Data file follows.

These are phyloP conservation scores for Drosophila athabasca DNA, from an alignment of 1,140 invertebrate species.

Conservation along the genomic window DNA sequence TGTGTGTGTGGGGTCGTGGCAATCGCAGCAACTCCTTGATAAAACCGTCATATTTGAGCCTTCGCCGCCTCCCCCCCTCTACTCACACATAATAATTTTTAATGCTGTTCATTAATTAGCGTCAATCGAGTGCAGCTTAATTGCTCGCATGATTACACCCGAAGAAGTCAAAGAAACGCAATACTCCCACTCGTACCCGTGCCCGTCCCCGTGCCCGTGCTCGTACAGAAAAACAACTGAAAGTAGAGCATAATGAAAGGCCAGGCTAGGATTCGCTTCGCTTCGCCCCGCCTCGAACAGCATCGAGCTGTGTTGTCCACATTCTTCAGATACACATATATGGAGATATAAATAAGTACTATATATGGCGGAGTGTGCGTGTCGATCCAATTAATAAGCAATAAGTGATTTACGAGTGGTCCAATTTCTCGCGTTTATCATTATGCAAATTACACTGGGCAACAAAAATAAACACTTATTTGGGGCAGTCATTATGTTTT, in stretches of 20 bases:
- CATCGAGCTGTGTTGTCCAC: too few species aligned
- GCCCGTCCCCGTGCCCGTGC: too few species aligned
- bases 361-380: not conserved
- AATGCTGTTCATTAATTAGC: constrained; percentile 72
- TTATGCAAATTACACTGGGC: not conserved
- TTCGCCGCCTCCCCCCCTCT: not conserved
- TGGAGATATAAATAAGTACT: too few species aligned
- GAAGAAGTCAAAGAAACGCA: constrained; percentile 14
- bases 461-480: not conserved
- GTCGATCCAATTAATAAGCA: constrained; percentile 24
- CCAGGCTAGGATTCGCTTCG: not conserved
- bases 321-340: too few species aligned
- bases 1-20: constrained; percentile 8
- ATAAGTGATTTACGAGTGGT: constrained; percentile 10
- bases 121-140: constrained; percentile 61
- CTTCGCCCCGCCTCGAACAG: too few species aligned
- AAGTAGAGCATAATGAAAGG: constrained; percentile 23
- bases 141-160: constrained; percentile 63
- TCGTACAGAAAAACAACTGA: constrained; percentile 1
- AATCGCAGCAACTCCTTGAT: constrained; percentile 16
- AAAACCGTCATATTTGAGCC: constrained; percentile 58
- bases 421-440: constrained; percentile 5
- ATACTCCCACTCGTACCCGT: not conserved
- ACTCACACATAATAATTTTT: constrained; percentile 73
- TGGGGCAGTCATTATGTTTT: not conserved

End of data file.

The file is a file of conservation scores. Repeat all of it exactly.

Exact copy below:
These are phyloP conservation scores for Drosophila athabasca DNA, from an alignment of 1,140 invertebrate species.

Conservation along the genomic window DNA sequence TGTGTGTGTGGGGTCGTGGCAATCGCAGCAACTCCTTGATAAAACCGTCATATTTGAGCCTTCGCCGCCTCCCCCCCTCTACTCACACATAATAATTTTTAATGCTGTTCATTAATTAGCGTCAATCGAGTGCAGCTTAATTGCTCGCATGATTACACCCGAAGAAGTCAAAGAAACGCAATACTCCCACTCGTACCCGTGCCCGTCCCCGTGCCCGTGCTCGTACAGAAAAACAACTGAAAGTAGAGCATAATGAAAGGCCAGGCTAGGATTCGCTTCGCTTCGCCCCGCCTCGAACAGCATCGAGCTGTGTTGTCCACATTCTTCAGATACACATATATGGAGATATAAATAAGTACTATATATGGCGGAGTGTGCGTGTCGATCCAATTAATAAGCAATAAGTGATTTACGAGTGGTCCAATTTCTCGCGTTTATCATTATGCAAATTACACTGGGCAACAAAAATAAACACTTATTTGGGGCAGTCATTATGTTTT, in stretches of 20 bases:
- CATCGAGCTGTGTTGTCCAC: too few species aligned
- GCCCGTCCCCGTGCCCGTGC: too few species aligned
- bases 361-380: not conserved
- AATGCTGTTCATTAATTAGC: constrained; percentile 72
- TTATGCAAATTACACTGGGC: not conserved
- TTCGCCGCCTCCCCCCCTCT: not conserved
- TGGAGATATAAATAAGTACT: too few species aligned
- GAAGAAGTCAAAGAAACGCA: constrained; percentile 14
- bases 461-480: not conserved
- GTCGATCCAATTAATAAGCA: constrained; percentile 24
- CCAGGCTAGGATTCGCTTCG: not conserved
- bases 321-340: too few species aligned
- bases 1-20: constrained; percentile 8
- ATAAGTGATTTACGAGTGGT: constrained; percentile 10
- bases 121-140: constrained; percentile 61
- CTTCGCCCCGCCTCGAACAG: too few species aligned
- AAGTAGAGCATAATGAAAGG: constrained; percentile 23
- bases 141-160: constrained; percentile 63
- TCGTACAGAAAAACAACTGA: constrained; percentile 1
- AATCGCAGCAACTCCTTGAT: constrained; percentile 16
- AAAACCGTCATATTTGAGCC: constrained; percentile 58
- bases 421-440: constrained; percentile 5
- ATACTCCCACTCGTACCCGT: not conserved
- ACTCACACATAATAATTTTT: constrained; percentile 73
- TGGGGCAGTCATTATGTTTT: not conserved